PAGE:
It’s February, and that means that the Groundhog and Cupid vie for our attention. They seem to personify the challenge Canadians have with their fiscal balancing act: the ongoing lure to demonstrate love through wallets, with the fiscal obligations to spend and plan for our futures responsibility.
The spirits of the two, Groundhog and Cupid, make a great case for tax-efficient financial planning this month.
February 2: What did the Groundhog Bring? Groundhog Day, was apparently inspired by a Scottish saving to celebrate a Christian holiday: “If Candlemas Day is bright and clear, there’ll be two winters in the year.” This year the predictions for a continuing winter have been mixed from our furry friends – In Ontario, Wiarton Willie spotted his shadow; in Nova Scotia Shubenacadie Sam did not, and in Pennsylvania, Punxsutawney Phil agreed with Wiarton Willie, that Old Man Winter will hang around for another six weeks at least. Manitoba’s Groundhogs, Winnipeg Willow and Brandon Bob, meanwhile, saw no shadows and agreed, as a great Canadian couple, that spring will come sooner than later; good news indeed!
If you find it as difficult to predict your family’s economic future, take a stand: err on the side of tax savings. Sock that money away in an RRSP to increase your tax refund. If you want to be fully prepared for Black Swans that tend to arrive and plague us from time to time – things like lacklustre economic growth, currency fluctuations, increased taxes, inflationary costs to future plans and miserable or dangerous weather conditions – saving on taxes is smart.
How much can you contribute to your RRSP? Dig out your Notice of Assessment or Reassessment for your personal RRSP Contribution Room. The maximum contribution room you could have built in 2013 is 18% of earned income up to $23,820, but your room may be higher if you missed contributing in the past. Do so by March 3, 2014 to take a deduction on your 2013 return.
But don’t over-contribute. Excess contributions – that is, amounts over your RRSP Room plus $2000 – are subject to a 1% per month penalty tax, which must be paid by March 31. Form T1-OVP is a bit of a nightmare, so see a tax pro for help.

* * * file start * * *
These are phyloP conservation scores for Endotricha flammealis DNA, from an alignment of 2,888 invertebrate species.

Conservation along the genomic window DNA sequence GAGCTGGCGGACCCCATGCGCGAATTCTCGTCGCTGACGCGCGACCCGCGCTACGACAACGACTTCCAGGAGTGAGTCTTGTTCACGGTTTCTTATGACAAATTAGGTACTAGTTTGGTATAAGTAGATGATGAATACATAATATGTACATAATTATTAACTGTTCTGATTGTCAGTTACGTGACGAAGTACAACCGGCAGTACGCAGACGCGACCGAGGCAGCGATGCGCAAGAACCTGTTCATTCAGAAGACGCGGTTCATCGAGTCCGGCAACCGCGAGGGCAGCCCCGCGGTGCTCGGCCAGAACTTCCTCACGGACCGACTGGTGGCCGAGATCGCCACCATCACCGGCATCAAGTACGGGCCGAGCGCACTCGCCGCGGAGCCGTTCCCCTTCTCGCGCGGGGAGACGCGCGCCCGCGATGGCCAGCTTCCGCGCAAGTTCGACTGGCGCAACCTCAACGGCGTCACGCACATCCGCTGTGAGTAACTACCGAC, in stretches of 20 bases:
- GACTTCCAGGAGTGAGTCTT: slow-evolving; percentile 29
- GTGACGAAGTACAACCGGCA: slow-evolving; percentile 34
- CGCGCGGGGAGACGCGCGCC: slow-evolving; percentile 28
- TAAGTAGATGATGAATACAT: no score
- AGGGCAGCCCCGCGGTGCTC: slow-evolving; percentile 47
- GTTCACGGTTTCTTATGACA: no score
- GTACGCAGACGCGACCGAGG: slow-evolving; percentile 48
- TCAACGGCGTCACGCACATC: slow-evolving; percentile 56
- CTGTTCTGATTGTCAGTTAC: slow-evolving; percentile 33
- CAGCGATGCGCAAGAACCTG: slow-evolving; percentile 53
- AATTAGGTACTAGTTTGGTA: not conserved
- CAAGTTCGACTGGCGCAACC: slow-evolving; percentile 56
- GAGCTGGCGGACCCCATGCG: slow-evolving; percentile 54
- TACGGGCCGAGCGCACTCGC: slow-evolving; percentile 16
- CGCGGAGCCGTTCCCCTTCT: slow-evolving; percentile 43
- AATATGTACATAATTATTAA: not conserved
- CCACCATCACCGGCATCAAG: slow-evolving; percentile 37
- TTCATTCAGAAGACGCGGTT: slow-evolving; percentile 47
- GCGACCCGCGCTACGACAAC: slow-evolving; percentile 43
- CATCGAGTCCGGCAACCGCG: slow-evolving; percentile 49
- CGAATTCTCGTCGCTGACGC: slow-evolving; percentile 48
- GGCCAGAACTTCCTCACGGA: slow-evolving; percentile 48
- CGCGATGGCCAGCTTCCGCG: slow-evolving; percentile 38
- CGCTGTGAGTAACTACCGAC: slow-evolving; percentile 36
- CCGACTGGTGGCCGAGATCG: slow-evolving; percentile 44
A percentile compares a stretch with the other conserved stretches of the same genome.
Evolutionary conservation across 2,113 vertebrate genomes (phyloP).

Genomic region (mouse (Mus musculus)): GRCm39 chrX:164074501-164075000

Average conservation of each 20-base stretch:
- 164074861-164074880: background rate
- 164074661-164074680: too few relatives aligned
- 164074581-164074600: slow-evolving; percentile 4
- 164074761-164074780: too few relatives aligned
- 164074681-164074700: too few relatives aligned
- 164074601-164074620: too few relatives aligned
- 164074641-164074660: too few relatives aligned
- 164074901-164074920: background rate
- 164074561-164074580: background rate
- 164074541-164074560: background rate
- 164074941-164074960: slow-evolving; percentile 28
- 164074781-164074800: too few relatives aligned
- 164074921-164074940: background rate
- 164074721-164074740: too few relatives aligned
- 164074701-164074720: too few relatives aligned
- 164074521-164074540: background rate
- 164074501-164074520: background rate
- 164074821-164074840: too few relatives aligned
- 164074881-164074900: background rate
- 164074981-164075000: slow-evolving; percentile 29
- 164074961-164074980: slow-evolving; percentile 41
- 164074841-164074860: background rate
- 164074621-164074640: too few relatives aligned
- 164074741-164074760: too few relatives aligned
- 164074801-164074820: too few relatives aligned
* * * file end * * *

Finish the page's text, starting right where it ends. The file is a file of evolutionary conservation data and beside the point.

February 14: Preparing for Cupid. Take pause before you load up Cupid’s arrow and your credit cards. The only thing more loving than a chocolate-covered heart is the gift of a TFSA – one for every adult in the family. You’ll seal your family’s future from the dark side of tax and economic change, and that’s appropriate, in a month when the good vibes of Cupid provide a contrast to the often uncertain predictions of the Groundhog. Maximum TFSA Contribution room for adult residents of Canada is $5500 for 2014. Check out the unused TFSA contribution room while you’re at it and save as much as possible.
What we have to look forward to next week, is the February 11 Federal Budget, presented within a slump in Canadian economic growth. At a time when the only certainty is change, the most loving thing you can do for your family, is to batten down the hatches with your tax-efficient savings.
It’s Your Money. Your Life. See your tax and wealth advisor this month to start your tax filings, prepare you family’s net worth statements and set up succession and wealth management plans. Share the love for financial prosperity and you’ll be amazed: predicting the future will likely be much easier for you than for the poor groundhog.
Evelyn Jacks is president of Knowledge Bureau and author of 51 books on tax and personal wealth management. Her newest book Jacks on Tax: 2014 Edition is now available. She is also the founder and director of the Distinguished Advisor Conference (DAC). The theme of the 2014 three day think tank in Horseshoe Bay, Texas Nov 9-12 will be “Think BIG: Find the Sweet Spots in Wealth Management” Follow Evelyn on Twitter at @EvelynJacks.